We celebrated my dad's birthday over the weekend. My brother and sister flew in to surprise him and his brother and sister flew in to surprise him and my cousins and we all just sat together and went swimming and drank wine with wet hair and then everyone flew away two days later whirwind weekend whoooosh. 

My aunt brought a DVD of old home videos of my dad and his siblings as babies. My grandparents dancing and kissing in wood-panneled rooms, my dad and his brother pushing their baby sister in her pram down the suburban sidewalks of Park Forrest, Illinois where my dad spent his formative years. (I kept thinking of The Wonder Years and Joe Cocker because that is what old home movies make me think about. Fred Savage and his fictional family.) And then, by 1960something the videos ended and old OLD videos of my Grandma and her siblings popped on the screen and we all gasped as we watched with our heads against each other's shoulders, empty glasses between our knees, collective awe.
Surprisingly (to me, anyway) in 1928 babies acted like babies. Children acted like children. Teenagers made teenager faces. I expected to see these refined children all in a line in their pressed linen dresses which is what I think of when I think of "the good old days." I think of Madeline with all of the children in neat little lines, perfectly coiffed. And yet. It was just as chaotic then. In the most wonderful way it was exactly the same as it is now. More photogenic, perhaps, but the same crazy/wonderful.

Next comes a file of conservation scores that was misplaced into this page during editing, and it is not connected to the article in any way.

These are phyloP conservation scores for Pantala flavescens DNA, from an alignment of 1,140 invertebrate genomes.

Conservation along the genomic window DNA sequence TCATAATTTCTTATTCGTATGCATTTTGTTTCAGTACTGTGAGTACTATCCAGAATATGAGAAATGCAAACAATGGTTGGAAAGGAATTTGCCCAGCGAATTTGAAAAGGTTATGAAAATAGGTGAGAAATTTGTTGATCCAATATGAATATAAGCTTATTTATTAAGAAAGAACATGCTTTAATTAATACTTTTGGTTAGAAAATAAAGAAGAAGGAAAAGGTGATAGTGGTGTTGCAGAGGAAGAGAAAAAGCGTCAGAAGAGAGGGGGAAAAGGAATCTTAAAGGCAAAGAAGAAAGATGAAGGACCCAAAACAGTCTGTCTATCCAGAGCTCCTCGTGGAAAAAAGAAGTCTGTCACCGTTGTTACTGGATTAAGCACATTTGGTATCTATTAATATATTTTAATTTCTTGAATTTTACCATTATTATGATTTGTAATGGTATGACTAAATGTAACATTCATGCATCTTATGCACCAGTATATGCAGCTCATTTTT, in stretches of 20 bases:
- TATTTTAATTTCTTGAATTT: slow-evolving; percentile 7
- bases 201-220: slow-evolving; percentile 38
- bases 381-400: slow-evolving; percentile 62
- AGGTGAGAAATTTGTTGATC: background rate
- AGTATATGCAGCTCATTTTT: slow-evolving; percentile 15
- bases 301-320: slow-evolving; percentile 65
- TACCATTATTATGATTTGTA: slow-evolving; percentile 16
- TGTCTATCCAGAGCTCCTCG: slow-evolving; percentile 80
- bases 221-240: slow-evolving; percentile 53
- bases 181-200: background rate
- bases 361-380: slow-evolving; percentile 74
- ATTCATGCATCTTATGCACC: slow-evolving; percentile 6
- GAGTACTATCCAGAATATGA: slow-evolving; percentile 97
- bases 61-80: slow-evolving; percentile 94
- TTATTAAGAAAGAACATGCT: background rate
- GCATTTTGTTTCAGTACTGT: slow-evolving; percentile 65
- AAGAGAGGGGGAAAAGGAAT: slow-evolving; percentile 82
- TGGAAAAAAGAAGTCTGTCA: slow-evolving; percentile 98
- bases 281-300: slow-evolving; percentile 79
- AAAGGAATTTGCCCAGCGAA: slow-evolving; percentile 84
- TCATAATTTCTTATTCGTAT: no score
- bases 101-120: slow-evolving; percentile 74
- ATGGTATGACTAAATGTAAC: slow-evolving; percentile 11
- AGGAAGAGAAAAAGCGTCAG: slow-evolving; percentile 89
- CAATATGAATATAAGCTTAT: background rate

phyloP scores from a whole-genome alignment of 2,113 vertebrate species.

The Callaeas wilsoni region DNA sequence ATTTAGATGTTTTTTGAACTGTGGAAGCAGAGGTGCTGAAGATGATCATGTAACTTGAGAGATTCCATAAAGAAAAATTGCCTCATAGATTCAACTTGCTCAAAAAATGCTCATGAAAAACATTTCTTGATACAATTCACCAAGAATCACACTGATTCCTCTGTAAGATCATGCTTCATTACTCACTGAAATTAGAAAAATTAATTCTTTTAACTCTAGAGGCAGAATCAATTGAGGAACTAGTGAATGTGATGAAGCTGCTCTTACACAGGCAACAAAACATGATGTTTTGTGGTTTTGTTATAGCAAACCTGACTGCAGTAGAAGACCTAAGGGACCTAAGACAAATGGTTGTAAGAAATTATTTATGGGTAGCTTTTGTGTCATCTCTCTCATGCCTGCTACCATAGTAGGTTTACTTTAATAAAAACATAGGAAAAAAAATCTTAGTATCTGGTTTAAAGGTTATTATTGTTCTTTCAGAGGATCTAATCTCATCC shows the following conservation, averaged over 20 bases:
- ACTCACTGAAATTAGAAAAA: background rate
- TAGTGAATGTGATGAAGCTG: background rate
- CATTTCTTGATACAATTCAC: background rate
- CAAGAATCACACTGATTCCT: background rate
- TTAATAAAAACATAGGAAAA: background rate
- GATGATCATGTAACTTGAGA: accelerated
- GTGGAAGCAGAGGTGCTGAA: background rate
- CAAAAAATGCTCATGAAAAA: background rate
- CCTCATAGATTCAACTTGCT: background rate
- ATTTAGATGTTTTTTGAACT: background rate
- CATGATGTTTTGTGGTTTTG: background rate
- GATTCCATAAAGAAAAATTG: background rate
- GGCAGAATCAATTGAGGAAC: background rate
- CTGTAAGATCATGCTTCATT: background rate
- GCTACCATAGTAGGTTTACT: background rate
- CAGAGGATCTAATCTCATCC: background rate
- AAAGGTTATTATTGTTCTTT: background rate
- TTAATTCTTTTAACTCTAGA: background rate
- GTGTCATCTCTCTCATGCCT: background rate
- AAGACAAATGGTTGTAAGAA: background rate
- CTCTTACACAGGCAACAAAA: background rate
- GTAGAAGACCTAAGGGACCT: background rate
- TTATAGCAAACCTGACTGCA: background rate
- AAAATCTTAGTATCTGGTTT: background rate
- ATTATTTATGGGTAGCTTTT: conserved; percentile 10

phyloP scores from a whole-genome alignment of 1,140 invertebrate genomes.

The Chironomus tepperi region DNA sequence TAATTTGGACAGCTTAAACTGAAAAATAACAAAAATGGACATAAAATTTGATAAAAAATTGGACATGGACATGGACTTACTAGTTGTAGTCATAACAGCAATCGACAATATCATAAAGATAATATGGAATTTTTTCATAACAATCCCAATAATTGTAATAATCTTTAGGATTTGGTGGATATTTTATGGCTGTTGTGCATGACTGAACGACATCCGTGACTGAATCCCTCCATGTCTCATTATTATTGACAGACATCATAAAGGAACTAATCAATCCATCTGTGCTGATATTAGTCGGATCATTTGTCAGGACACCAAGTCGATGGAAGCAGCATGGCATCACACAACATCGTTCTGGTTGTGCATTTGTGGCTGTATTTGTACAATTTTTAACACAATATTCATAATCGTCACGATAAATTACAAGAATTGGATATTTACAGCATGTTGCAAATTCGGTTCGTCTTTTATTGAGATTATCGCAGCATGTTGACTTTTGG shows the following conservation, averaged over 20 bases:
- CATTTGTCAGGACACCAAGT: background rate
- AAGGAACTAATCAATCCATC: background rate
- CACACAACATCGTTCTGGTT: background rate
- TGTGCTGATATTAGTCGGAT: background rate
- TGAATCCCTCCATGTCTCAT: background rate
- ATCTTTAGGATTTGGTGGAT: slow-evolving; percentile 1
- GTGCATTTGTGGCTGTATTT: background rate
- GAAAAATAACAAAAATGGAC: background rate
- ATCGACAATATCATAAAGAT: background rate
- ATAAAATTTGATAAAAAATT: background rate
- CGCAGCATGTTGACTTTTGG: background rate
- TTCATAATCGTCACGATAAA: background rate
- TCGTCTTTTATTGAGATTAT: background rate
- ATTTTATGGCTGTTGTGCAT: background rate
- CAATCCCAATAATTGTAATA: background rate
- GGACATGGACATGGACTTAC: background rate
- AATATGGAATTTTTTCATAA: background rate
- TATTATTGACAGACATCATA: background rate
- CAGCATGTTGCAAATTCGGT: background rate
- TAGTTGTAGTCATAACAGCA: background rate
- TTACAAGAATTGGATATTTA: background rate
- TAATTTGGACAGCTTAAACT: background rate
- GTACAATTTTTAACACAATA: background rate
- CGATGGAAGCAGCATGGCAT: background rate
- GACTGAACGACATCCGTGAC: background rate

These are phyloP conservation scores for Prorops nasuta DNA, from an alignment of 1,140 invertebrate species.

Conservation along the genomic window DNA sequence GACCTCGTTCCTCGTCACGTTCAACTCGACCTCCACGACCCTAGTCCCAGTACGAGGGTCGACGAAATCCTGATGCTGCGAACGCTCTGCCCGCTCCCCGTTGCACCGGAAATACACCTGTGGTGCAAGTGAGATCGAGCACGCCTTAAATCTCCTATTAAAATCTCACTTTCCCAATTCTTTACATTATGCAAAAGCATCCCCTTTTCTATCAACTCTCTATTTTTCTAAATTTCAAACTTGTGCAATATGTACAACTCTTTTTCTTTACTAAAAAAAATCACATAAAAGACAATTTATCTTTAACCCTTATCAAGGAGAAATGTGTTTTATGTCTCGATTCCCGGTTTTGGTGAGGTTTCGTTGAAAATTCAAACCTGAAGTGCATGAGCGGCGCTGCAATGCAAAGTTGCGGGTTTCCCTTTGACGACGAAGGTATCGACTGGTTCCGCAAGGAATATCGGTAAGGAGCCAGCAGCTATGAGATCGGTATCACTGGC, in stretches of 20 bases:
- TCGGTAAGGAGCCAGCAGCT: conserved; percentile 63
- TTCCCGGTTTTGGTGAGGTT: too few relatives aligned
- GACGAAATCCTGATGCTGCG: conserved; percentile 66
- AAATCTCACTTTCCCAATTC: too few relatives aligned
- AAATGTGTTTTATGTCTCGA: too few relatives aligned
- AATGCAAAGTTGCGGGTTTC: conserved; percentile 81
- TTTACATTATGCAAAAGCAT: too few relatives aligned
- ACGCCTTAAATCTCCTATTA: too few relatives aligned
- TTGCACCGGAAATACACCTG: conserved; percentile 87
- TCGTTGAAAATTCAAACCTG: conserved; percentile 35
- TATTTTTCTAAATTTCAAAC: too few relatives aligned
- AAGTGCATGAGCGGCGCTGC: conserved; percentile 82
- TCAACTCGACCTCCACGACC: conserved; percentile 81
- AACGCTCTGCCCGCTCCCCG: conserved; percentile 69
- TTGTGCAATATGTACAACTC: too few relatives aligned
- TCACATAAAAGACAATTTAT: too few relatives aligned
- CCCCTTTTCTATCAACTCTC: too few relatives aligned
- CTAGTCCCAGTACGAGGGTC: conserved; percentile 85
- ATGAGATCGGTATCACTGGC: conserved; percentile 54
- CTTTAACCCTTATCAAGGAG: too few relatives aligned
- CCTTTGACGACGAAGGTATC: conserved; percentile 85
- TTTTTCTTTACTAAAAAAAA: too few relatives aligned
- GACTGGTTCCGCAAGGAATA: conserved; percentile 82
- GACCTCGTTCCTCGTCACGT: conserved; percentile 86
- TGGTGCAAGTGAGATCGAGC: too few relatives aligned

The other day we were all watching Pee-wee's Big Adventure and everyone was laughing at all of the same places and Archer said, "we all speak different languages but we all laugh the same."

He was referring to his sisters who speak their own little language but find the same things hilarious but the truth in his statement resurfaced as we watched those home videos together. For some reason knowing that everyone laughs is kind of reason enough to live. I mean, on the worst days ever, PEOPLE LAUGH. THAT IS A THING THAT HUMANS DO! THAT IS THE BEST NEWS.
photo-2 my grandparents and cousin, Emily
photo-23 ... and cousin, Sam

Generations have come and gone and we've all been relatively the same in the parenting department. We love our children the same as we did then. We take them on vacations when we can afford to. We try to make them laugh and we feed them with spoons and play with them in water when it's hot and bundle them up when it's cold and sometimes everyone gets along and sometimes nobody does and that is the way it's always been forever. Or at least since 1928.

Anyway. Sing it, Joe. 

178. With a Little Help From my Friends, Joe Cocker Version


photo-19 photo-2 photo-4 photo-10 photo-1 ***
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